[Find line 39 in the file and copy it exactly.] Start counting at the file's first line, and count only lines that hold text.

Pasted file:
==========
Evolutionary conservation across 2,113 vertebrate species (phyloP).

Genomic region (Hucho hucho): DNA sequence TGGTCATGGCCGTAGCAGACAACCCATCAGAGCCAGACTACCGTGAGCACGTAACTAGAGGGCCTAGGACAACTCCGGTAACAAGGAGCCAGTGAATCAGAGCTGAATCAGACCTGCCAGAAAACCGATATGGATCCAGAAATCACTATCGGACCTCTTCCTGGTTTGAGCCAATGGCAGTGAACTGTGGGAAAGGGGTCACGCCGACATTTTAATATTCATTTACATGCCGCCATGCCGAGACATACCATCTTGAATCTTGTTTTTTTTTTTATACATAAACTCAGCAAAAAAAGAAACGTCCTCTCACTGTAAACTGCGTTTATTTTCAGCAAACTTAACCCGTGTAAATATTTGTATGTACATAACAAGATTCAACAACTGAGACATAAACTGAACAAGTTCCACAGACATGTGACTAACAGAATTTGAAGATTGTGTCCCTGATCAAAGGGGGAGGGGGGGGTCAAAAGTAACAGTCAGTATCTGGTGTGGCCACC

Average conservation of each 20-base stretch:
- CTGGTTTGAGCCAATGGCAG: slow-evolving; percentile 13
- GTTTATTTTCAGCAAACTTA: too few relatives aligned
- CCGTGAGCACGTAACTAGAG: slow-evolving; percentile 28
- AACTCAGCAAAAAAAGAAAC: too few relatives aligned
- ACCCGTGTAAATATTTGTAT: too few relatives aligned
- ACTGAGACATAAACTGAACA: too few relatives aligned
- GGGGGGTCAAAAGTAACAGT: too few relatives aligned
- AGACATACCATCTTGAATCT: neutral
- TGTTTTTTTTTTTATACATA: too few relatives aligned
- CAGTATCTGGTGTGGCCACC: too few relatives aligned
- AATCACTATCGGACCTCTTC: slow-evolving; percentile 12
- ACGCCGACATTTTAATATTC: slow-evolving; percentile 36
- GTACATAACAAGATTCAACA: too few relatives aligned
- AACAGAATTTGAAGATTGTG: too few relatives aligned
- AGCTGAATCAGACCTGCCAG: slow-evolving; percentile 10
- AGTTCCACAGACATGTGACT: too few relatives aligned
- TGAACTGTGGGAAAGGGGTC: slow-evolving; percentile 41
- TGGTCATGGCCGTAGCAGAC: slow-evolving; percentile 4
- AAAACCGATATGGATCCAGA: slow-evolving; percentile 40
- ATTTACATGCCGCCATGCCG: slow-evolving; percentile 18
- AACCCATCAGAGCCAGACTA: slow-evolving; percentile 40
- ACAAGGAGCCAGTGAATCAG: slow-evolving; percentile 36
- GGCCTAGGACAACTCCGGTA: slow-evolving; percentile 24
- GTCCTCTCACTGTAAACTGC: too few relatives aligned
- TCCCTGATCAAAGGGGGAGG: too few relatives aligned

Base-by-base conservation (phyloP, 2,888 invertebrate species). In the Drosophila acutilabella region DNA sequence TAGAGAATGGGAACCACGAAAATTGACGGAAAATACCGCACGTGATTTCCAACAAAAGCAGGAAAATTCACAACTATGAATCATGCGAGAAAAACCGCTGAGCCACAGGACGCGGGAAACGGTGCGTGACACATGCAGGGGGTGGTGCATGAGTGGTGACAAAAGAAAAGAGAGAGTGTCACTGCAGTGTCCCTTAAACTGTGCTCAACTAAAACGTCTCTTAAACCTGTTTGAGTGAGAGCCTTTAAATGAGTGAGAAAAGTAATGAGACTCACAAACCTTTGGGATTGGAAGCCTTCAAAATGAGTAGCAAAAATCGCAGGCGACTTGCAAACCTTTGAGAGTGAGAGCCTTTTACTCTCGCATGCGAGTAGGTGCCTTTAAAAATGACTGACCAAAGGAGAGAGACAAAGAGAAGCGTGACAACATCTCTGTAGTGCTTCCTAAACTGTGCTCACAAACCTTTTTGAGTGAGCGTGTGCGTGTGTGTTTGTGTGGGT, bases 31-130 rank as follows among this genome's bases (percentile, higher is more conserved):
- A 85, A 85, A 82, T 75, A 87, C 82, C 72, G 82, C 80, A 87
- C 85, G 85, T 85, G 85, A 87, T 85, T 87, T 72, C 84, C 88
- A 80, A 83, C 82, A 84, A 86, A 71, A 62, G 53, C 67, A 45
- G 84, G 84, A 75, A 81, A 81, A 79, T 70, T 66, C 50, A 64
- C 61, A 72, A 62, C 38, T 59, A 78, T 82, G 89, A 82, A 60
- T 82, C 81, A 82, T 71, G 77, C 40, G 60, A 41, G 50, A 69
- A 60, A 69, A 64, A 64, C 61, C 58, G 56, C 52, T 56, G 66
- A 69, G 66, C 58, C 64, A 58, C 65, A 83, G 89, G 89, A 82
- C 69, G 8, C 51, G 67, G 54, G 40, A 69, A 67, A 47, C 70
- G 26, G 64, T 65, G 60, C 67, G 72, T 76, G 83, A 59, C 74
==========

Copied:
- G 26, G 64, T 65, G 60, C 67, G 72, T 76, G 83, A 59, C 74